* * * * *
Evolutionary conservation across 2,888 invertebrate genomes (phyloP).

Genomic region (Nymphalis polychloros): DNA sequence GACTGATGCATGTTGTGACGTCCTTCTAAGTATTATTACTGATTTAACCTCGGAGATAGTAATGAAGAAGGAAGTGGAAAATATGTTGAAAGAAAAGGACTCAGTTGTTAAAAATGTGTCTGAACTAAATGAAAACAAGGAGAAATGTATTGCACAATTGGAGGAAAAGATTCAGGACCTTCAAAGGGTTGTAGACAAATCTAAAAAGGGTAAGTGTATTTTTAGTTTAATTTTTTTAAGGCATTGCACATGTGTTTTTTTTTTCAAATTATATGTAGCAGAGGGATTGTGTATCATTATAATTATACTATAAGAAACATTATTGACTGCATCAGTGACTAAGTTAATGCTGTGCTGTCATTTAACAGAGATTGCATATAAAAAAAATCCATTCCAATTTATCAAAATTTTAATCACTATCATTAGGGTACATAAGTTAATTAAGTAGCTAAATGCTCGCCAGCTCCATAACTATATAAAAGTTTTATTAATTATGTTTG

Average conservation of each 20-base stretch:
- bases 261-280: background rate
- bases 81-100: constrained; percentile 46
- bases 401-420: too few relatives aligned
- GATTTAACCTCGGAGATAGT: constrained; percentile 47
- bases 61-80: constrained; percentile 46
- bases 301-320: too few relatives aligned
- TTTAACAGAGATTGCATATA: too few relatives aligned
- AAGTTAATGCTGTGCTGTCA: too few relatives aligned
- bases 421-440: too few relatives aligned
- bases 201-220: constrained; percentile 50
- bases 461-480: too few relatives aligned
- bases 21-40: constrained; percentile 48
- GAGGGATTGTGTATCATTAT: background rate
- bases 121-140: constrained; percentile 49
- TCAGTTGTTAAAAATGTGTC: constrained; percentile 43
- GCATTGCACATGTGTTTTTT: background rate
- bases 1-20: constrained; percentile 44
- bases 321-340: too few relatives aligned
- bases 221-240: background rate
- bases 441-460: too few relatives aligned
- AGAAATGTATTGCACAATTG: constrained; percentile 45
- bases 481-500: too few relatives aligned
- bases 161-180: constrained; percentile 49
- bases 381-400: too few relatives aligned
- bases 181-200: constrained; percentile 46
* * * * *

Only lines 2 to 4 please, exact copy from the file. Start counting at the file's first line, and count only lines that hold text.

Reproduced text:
Genomic region (Nymphalis polychloros): DNA sequence GACTGATGCATGTTGTGACGTCCTTCTAAGTATTATTACTGATTTAACCTCGGAGATAGTAATGAAGAAGGAAGTGGAAAATATGTTGAAAGAAAAGGACTCAGTTGTTAAAAATGTGTCTGAACTAAATGAAAACAAGGAGAAATGTATTGCACAATTGGAGGAAAAGATTCAGGACCTTCAAAGGGTTGTAGACAAATCTAAAAAGGGTAAGTGTATTTTTAGTTTAATTTTTTTAAGGCATTGCACATGTGTTTTTTTTTTCAAATTATATGTAGCAGAGGGATTGTGTATCATTATAATTATACTATAAGAAACATTATTGACTGCATCAGTGACTAAGTTAATGCTGTGCTGTCATTTAACAGAGATTGCATATAAAAAAAATCCATTCCAATTTATCAAAATTTTAATCACTATCATTAGGGTACATAAGTTAATTAAGTAGCTAAATGCTCGCCAGCTCCATAACTATATAAAAGTTTTATTAATTATGTTTG

Average conservation of each 20-base stretch:
- bases 261-280: background rate